When a certain restaurant opened its doors in 2001 in Hanway Place, the critic AA Gill noted in his Sunday Times review that it had about it, “the air of an old textile factory”. He was almost right. Prior to Hakkasan serving its first dish, it had been the site of handbag company, H Wald & Co, which arrived at 17 Tottenham Court Road and 7-11 Hanway Place, in the mid-1930s.
The family business was founded by Harry Wald in January 1915 and the brand, known as Waldybag, moved from St John Street in Clerkenwell to Bunhill Row and Aldersgate before finally finding a plum spot opposite The Dominion Theatre.
The company only wholesaled so there was never a shop on the street, or indeed within the building, only a showroom and the factory.
During its lifetime, Waldybags sold at top stores worldwide and the company made bespoke handbags for European and British royalty, including Queen Elizabeth the Queen Mother, Princess Margaret, and the late Queen Elizabeth II.
Deborah Wald is the granddaughter of Harry Wald and is gathering and sharing the history of the company, after its significant exposure to a new public, garnered through the Victoria & Albert Museum’s recent Bags: Inside Out exhibition. As part of her quest, Deborah is seeking information, images and first-hand memories about the Tottenham Court Road and Hanway Place factory.
“I know the building underwent significant changes when my grandfather took on the building, employing architect Brian Sutcliffe of Manchester Square, to redesign the interior. There was an atrium through the centre of the building, spanning perhaps four floors where upwards of 300 employees worked. It sounds incredible, and people I’ve interviewed who remember it, say it was so striking. I am so eager to find a photo of that remarkable feature,” she says.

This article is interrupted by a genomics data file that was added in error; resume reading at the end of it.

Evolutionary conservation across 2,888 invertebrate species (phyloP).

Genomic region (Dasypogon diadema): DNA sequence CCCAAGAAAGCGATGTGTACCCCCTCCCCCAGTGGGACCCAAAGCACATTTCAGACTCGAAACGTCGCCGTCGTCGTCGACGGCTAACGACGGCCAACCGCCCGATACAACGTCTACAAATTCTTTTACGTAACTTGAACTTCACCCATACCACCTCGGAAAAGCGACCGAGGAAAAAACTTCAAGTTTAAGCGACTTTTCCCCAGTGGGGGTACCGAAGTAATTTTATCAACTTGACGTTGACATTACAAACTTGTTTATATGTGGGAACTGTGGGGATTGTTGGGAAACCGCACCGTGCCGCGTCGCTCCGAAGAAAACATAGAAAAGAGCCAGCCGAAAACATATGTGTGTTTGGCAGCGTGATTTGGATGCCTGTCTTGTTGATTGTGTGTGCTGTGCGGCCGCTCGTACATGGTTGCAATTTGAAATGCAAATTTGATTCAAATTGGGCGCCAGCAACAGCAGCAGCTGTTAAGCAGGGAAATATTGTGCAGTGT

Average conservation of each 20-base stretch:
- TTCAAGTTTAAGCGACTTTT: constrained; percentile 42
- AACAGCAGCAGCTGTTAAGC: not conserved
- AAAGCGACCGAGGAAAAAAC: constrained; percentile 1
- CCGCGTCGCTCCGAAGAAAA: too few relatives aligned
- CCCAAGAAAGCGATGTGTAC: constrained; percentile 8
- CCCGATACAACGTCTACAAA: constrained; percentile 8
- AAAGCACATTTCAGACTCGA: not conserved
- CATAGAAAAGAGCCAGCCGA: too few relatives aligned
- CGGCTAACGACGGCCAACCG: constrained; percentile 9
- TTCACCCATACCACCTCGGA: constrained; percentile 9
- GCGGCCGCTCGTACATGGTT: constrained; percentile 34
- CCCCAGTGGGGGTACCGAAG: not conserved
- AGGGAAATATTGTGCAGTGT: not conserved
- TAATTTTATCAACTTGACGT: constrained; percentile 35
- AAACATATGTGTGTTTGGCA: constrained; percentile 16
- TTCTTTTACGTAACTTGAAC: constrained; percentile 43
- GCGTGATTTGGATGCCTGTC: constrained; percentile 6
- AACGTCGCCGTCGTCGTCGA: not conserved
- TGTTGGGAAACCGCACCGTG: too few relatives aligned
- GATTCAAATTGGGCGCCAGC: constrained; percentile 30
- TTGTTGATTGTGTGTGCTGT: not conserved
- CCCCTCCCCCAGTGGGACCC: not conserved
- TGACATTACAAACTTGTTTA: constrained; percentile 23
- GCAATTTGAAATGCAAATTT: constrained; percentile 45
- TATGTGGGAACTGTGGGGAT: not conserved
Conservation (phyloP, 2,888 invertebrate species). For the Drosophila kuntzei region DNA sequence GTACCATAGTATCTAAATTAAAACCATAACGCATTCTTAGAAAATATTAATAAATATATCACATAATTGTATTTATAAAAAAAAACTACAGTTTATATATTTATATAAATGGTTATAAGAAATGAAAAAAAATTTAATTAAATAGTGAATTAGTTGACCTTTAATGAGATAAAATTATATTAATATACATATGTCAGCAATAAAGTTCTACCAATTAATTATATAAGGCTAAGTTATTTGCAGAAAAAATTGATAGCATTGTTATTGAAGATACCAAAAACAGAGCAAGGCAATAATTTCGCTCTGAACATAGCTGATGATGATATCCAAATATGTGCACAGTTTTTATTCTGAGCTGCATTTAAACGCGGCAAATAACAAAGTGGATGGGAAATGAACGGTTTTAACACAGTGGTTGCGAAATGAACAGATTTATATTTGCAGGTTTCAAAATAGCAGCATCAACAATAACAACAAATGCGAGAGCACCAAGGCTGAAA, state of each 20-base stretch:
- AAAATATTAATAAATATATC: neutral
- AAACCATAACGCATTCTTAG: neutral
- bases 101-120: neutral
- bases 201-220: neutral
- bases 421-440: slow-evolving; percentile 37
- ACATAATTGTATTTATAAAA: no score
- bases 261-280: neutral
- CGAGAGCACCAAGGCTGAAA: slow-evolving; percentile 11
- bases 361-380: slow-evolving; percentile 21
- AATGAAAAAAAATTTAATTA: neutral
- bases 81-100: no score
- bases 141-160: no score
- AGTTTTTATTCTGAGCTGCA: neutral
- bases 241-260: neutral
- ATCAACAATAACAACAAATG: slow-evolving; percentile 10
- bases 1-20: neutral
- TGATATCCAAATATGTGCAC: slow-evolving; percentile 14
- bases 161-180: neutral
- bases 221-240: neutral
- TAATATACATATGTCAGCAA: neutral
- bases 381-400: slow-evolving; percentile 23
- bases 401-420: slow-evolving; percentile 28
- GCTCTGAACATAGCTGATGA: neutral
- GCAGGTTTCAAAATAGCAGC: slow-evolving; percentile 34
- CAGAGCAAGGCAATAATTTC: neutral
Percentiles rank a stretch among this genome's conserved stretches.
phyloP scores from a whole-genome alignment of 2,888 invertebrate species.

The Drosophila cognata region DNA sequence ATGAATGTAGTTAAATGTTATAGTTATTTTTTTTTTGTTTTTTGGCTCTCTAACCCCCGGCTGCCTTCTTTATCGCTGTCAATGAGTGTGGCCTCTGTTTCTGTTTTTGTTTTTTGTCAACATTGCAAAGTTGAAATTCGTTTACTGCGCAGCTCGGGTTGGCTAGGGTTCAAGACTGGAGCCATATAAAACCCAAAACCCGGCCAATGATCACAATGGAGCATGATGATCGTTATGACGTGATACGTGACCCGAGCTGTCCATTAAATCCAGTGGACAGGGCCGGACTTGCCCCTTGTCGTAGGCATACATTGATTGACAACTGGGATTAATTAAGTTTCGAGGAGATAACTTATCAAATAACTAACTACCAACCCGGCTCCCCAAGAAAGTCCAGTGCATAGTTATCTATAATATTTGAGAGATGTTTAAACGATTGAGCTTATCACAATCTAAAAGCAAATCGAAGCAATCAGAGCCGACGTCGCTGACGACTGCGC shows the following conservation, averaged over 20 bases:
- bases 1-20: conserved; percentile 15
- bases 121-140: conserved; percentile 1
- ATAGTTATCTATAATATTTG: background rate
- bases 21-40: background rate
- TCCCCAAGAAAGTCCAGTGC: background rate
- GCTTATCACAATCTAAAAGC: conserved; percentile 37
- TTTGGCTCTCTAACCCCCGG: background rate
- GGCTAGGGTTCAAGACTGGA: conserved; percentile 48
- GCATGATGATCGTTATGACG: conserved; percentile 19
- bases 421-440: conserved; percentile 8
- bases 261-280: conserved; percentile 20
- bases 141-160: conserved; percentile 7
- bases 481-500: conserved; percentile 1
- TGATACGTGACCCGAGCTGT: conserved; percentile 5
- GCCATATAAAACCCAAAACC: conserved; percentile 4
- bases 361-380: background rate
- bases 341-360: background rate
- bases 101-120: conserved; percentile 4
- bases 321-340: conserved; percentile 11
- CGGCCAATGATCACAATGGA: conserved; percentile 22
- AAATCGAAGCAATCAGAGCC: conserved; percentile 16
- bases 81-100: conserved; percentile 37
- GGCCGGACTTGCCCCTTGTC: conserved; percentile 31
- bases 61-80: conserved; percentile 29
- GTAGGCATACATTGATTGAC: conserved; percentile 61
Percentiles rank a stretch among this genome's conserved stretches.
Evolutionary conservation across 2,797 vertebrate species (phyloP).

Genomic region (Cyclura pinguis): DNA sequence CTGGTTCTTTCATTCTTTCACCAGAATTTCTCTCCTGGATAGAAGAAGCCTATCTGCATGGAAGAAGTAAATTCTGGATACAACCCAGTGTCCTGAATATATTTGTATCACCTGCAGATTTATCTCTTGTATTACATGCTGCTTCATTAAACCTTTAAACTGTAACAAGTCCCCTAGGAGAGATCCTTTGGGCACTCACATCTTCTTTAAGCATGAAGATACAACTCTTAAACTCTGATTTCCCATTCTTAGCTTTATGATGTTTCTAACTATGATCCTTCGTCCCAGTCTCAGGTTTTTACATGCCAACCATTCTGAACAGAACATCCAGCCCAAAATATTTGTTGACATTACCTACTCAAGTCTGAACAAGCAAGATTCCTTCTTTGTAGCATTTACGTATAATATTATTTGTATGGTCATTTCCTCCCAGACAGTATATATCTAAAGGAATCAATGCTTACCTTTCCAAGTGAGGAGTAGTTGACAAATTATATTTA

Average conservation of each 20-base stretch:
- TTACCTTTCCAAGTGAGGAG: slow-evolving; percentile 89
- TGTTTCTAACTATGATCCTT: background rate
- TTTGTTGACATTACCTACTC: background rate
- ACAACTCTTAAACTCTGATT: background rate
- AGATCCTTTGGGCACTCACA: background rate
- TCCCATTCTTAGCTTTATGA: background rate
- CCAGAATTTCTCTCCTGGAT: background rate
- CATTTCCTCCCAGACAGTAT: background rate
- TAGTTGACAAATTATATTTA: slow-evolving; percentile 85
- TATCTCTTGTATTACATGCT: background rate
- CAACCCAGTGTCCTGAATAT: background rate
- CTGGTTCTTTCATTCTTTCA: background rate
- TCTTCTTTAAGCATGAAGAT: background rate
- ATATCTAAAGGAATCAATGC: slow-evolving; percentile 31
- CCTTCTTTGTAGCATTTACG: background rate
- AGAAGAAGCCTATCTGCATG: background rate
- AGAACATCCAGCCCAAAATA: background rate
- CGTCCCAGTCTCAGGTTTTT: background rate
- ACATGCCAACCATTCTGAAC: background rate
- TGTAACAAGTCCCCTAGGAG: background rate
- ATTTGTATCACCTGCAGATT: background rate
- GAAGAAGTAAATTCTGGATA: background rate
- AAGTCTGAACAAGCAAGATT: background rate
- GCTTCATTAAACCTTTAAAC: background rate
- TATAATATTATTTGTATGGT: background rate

Sadly, Deborah’s father Morris, who took over the business, died when she was young but as a child she remembers visiting the showroom, which once seen, was never forgotten.
“It was a magical Art Deco masterpiece,” she says, “with curved ceilings and concealed lighting, bespoke showcases for the handbags, a stunning carpet and personalised details, like radiator covers with deer motifs. My grandfather’s name, Harry, in Hebrew is Zvi, meaning deer.”
Among the nuggets of information Deborah has already collected is the company’s wartime solution to generating energy for the machines that made 250,000 leather flying helmets for the RAF: “Two men on a static tandem, cycling for 45 minutes at a time, then swapping to another set of men… amazing! There must be so much more to discover,” she says.
The Waldybag factory buildings remained in Hanway Place and Tottenham Court Road until they were demolished as part of a redevelopment of the site in the mid-1980s.
If you have any information for Deborah about the H Wald & Co factory, you can contact her through @waldybaglondon (Instagram) or @waldybag (Facebook).